5.  Zingers

  • Brand Before Logo:  Ask people to name a logo they like and invariably they will choose one associated with a brand they admire. Blogger Seth Godin says that’s because what makes a good logo is a good brand — not the other way around. (Source: Seth’s Blog)
  • Try Soft Firing:  Digital media executive David Siegel has adopted a more humane approach to firing people — “transparent separation”, which he recommends. Instead of blindsiding an underperforming employee or firing him outright, you encourage him to leave on his own:  let him know he is going to be let go in time and needs to start looking for a new job ASAP. You also help him. “The results have been radically different from the response I received in the past. With this approach, inevitably I am thanked,” he says. (Source: Harvard Business Review)
  • Conscientiousness Pays: Men who stand out in conscientiousness earn on average an extra $567,000 U.S. over their lifetimes, new research shows. For women the magnitude is smaller, to some extent because they have weaker earning opportunities. Extroversion counts more for them than conscientiousness.  (Source: Bloomberg.com)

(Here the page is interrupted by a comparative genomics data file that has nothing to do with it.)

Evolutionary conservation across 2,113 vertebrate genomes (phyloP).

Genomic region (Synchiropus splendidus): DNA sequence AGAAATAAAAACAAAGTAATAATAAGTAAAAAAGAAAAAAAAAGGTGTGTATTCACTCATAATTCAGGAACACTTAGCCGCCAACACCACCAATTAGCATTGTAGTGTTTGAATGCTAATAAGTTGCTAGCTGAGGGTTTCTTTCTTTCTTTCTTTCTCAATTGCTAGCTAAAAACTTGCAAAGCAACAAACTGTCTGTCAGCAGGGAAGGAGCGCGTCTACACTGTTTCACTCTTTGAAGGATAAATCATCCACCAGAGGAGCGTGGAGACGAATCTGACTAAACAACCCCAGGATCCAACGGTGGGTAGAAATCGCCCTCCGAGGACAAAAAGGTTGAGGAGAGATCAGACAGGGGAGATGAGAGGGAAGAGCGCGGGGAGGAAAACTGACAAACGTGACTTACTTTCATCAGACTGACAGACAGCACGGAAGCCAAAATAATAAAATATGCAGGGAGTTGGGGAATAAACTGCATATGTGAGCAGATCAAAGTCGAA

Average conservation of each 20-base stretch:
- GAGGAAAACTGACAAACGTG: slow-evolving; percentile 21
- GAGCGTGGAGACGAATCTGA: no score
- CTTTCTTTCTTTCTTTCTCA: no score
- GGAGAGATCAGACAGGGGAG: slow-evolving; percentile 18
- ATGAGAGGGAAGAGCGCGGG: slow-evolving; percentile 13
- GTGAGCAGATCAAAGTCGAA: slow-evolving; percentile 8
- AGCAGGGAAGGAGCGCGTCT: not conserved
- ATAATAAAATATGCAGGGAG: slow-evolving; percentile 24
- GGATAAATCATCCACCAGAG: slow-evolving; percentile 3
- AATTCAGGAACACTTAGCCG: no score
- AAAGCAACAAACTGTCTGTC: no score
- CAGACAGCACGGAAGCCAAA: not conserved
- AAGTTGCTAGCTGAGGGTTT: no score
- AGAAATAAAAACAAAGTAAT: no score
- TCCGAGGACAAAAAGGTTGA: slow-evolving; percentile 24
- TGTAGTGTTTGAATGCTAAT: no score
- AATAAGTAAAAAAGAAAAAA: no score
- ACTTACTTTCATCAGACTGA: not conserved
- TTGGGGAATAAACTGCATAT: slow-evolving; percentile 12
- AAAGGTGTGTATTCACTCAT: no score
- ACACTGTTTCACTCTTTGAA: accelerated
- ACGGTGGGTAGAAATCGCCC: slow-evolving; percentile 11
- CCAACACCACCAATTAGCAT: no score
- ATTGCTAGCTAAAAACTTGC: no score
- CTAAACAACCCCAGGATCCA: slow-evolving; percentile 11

• Move During Breaks: If you have 10 spare minutes at work, instead of looking at Facebook productivity consultant Charles Gilkey suggests using the time to energize your productivity level. Go for a walk. Find some administrative tasks that require the use of your body. Or find a quiet space to meditate or breathe. (Source: Productive Flourishing)
  • Assume Everyone is Challenged: When you meet someone, treat them as if they are facing a serious challenge or other trouble and you will be right more than half the time says blogger Benjamin Hardy. (Source: Medium.com)


6.  Q&A With 8020Info:

     Overcoming Barriers To Learning

Question:  I feel my career has stalled. I haven’t been developing, or learning new skills. Is this common? How can I organize myself to keep learning?

 8020Info Associate Matthew Wood responds:

Yes, what you are experiencing is not uncommon — many people stagnate in their careers and aren’t sure how to start learning again. It can be especially tough if you work in an organization where learning and self-development are not encouraged.

In his HBR article, author Tomas Chamorro-Premuzic, a business psychology professor at Columbia and UC London, offers four suggestions to re-start and boost learning:

  • Pick the right organization: Tomas talks about the “learning potential” of employment opportunities, and how jobseekers often overlook this search criteria. If continuous learning is something you want, make sure you pick an organization that will support this. If you are an employer, think about changes to make your organization more learner-friendly.